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Benchmark: Rare earth prices rise briefly for the first time in 2024 as sentiment runs ahead of fundamentals

Chinese market sentiment in early May overestimated consumer demand for rare earths oxides, resulting in the first price increases for rare earths dysprosium (Dy) and praseodymium neodymium (PrNd) oxide this year, according to the latest assessment by Benchmark.

This was the first time rare earths prices had recovered after a continuous decline last year, but after a brief recovery, prices are now falling again.

—Benchmark pricing and data analyst George Ingall

Dysprosium oxide went up 10% month-on-month, finishing May at RMB 2,175,000 ($300,150) per tonne, according to Benchmark’s Rare Earths Price Assessment.

The spike in market sentiment produced a less exaggerated price effect on PrNd oxide, a larger market, which went up 0.6% on April to hit RMB 391,500 ($54,027) per tonne, according to Benchmark’s Rare Earths Price Assessment.

Prices fell in the latter half of May as orders failed to materialize at levels initially expected and are not expected to increase further in the near-term since the market is well-supplied.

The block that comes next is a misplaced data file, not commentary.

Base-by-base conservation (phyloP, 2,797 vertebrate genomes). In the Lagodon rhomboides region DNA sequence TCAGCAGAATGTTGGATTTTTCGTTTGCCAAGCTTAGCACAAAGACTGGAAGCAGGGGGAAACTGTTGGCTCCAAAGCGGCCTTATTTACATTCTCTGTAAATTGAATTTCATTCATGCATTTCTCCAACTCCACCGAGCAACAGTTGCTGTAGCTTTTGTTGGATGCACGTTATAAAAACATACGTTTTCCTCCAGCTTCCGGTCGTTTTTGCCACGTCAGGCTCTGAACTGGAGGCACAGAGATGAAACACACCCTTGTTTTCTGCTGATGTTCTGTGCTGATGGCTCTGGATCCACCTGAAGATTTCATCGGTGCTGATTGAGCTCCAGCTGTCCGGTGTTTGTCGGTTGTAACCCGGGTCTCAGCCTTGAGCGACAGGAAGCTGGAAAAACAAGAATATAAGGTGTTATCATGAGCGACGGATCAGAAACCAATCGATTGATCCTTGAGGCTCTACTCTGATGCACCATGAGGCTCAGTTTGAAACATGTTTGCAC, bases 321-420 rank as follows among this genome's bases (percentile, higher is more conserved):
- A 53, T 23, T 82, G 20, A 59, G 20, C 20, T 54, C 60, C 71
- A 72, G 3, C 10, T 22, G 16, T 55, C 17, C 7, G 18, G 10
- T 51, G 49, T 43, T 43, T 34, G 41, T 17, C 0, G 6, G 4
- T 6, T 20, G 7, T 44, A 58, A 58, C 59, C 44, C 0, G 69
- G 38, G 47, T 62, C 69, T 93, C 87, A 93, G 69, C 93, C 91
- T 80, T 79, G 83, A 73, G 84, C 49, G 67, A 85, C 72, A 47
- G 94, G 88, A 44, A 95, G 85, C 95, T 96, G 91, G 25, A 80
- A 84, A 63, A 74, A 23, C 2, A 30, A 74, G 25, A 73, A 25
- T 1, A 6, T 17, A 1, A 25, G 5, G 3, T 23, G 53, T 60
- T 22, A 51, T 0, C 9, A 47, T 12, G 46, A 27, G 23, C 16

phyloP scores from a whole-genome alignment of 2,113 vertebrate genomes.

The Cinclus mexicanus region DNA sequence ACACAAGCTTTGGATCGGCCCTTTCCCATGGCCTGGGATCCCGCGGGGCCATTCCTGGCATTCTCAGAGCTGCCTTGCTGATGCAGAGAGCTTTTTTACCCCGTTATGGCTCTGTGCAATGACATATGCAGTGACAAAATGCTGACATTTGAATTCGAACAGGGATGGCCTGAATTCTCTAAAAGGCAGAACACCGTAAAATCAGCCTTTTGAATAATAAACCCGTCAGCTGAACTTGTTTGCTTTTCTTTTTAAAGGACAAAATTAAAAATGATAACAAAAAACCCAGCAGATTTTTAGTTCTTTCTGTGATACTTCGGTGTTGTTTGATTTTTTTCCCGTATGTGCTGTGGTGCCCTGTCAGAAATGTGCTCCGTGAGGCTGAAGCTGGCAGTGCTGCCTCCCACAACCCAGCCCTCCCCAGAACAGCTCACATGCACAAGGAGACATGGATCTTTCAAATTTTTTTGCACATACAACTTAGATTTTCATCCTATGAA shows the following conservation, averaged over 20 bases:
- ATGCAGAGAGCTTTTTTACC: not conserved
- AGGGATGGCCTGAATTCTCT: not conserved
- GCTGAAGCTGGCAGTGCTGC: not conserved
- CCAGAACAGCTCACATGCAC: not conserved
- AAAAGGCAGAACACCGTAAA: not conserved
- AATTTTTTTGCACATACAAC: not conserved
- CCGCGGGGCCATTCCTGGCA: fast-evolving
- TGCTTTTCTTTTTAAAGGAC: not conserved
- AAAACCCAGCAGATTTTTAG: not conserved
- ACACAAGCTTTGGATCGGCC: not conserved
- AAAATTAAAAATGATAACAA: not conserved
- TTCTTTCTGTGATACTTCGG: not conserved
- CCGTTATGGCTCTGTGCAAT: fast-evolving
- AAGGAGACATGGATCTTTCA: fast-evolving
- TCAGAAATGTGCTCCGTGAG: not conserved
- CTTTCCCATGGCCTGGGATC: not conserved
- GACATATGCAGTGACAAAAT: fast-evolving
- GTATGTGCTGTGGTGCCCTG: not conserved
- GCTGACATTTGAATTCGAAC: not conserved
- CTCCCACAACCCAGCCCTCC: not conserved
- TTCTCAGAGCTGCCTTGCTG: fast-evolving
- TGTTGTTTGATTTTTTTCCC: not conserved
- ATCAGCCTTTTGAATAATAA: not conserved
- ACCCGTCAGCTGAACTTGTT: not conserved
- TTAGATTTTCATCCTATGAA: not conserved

Rare earth permanent magnets (REPMs) are the biggest end use for rare earth oxides such as PrNd and are used mainly in wind turbines and EV motors as well as consumer goods.

PrNd ores and oxide prices have plummeted since hitting near-record highs in 2022, when Chinese production increases coincided with weakening growth in demand for REPMs. Low prices have geopolitical consequences, Benchmark observed.

Western governments rely on a handful of home producers to build capacity and reduce reliance on China for its REPMs and REPM inputs. Yet prices are far below levels that would incentivize capacity investment at most ex-China producers, including Lynas and MP Materials, the only major rare earths miner-processors in the Western world.

Meanwhile, said Benchmark, the Chinese players that dominate the global markets remain resilient. China is set to produce 84% of global PrNd oxide supply in 2024, according to Benchmark’s Rare Earths Forecast, and has a near-monopoly on REPM production.

Almost all ex-China pipeline PrNd capacity needs prices above current levels to achieve a 15% profit margin or higher, according to Benchmark data. A further 27% would need prices to reach over twice what they are today.

Benchmark’s new Rare Earths Price Assessment provides price transparency for four rare earth elements along with market analysis every month.


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